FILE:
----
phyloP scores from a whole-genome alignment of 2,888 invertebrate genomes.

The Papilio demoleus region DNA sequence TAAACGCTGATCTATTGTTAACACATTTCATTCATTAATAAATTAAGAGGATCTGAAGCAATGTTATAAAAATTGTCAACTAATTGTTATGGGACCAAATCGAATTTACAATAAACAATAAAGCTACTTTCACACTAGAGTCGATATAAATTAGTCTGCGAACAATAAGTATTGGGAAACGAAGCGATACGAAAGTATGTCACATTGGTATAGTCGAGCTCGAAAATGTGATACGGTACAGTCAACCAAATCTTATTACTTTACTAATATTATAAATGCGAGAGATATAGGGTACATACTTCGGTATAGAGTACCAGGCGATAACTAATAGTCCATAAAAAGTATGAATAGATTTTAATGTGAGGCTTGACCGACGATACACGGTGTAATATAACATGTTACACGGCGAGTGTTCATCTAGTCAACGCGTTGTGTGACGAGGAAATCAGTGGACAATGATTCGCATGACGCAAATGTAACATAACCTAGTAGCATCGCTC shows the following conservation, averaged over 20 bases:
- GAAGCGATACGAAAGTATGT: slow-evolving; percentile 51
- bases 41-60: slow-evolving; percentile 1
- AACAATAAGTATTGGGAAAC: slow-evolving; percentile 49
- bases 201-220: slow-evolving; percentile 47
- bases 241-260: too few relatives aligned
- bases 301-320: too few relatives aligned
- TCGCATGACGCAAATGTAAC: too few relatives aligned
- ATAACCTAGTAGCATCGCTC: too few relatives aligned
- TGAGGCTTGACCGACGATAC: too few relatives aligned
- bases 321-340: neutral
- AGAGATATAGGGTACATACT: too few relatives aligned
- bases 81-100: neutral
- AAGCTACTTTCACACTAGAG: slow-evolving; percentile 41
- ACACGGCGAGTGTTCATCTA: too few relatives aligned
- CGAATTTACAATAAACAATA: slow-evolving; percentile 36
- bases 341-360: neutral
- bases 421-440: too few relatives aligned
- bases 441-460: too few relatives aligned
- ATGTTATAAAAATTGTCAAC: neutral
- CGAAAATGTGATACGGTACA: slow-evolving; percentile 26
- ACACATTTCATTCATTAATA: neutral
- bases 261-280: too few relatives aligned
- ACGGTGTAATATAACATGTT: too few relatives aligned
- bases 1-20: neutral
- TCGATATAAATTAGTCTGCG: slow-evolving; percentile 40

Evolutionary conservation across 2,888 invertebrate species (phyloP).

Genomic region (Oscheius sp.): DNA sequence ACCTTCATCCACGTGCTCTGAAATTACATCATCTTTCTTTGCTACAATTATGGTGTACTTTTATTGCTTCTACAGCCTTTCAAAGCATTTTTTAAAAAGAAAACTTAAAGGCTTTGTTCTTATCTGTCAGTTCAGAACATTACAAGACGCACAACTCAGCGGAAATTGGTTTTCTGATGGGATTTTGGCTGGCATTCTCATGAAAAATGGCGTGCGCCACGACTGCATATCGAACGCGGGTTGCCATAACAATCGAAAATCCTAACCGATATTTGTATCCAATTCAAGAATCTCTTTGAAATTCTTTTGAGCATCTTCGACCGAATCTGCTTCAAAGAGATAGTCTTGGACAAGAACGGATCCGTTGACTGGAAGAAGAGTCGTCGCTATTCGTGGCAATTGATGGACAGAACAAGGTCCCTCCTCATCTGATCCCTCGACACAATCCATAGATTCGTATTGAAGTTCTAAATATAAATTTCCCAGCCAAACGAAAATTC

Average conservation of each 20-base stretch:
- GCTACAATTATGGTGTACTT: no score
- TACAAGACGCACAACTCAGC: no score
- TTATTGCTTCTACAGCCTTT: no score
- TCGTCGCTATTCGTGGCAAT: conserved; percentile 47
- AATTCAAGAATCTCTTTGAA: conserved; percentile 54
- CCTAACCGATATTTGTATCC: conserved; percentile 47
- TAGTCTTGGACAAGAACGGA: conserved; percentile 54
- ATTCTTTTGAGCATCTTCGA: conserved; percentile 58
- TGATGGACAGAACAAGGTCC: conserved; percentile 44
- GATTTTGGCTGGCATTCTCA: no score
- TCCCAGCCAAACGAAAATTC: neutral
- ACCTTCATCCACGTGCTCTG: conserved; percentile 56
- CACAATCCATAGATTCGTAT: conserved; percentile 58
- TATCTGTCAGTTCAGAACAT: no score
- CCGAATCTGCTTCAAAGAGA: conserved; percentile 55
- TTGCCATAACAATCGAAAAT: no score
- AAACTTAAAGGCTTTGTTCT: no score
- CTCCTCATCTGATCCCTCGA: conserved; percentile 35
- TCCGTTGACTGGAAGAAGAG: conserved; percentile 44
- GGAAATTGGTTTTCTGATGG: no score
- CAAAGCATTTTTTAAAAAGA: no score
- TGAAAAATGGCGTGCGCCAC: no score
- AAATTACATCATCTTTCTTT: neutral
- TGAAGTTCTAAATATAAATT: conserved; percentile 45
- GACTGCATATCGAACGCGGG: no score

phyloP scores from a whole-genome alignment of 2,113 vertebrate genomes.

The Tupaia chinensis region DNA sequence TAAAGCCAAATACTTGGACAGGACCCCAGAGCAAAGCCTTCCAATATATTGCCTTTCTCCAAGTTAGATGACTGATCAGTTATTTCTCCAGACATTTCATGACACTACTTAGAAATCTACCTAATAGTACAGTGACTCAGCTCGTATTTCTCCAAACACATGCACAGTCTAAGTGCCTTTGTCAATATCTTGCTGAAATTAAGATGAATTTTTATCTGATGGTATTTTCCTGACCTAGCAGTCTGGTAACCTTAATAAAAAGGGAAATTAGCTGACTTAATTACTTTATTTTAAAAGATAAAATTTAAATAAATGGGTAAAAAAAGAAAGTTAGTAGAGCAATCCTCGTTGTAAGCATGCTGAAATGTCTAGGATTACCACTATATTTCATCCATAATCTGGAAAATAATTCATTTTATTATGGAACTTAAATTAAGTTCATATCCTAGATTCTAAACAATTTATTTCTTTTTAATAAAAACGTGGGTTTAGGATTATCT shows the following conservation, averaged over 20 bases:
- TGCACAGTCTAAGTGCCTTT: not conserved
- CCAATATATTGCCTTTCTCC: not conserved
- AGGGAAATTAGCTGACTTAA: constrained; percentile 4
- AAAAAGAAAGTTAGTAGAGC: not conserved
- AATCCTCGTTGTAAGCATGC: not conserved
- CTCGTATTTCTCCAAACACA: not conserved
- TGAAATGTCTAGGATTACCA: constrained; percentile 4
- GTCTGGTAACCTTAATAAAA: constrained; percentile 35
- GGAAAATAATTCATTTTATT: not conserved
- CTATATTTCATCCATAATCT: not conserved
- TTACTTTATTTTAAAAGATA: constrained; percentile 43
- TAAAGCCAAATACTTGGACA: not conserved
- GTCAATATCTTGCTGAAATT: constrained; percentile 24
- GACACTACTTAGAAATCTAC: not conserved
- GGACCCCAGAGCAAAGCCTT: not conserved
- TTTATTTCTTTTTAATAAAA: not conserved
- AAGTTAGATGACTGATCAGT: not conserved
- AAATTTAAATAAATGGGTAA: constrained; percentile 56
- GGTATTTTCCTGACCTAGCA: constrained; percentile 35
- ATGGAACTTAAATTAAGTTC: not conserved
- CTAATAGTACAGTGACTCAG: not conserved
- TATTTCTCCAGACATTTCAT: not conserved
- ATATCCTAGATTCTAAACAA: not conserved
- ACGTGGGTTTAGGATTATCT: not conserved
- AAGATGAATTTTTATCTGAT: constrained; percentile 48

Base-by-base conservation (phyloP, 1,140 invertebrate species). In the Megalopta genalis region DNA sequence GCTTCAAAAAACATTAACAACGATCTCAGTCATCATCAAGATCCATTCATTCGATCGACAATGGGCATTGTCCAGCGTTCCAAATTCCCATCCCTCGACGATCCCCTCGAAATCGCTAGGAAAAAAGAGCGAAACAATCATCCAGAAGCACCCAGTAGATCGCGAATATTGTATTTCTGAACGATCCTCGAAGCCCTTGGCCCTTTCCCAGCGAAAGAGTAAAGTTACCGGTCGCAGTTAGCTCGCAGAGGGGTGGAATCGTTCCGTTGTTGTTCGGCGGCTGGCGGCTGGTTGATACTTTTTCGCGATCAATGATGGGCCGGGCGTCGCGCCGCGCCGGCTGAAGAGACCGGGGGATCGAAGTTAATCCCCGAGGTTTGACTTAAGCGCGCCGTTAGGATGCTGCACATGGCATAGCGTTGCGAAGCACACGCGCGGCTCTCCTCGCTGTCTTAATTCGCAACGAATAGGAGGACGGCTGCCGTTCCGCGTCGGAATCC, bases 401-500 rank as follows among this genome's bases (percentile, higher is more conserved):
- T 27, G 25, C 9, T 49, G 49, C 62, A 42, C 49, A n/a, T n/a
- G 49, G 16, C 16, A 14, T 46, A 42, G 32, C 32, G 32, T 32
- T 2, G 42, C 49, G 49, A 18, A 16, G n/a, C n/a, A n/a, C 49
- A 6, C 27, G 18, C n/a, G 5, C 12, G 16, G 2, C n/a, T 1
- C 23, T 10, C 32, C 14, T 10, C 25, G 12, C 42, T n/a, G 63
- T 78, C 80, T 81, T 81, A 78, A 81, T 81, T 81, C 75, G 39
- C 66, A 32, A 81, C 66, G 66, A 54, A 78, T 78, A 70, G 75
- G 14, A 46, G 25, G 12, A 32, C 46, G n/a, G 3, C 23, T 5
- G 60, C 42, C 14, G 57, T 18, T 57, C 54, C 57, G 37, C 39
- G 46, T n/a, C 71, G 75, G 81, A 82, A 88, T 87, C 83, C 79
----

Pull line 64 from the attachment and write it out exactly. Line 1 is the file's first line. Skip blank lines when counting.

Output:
- TGAAATGTCTAGGATTACCA: constrained; percentile 4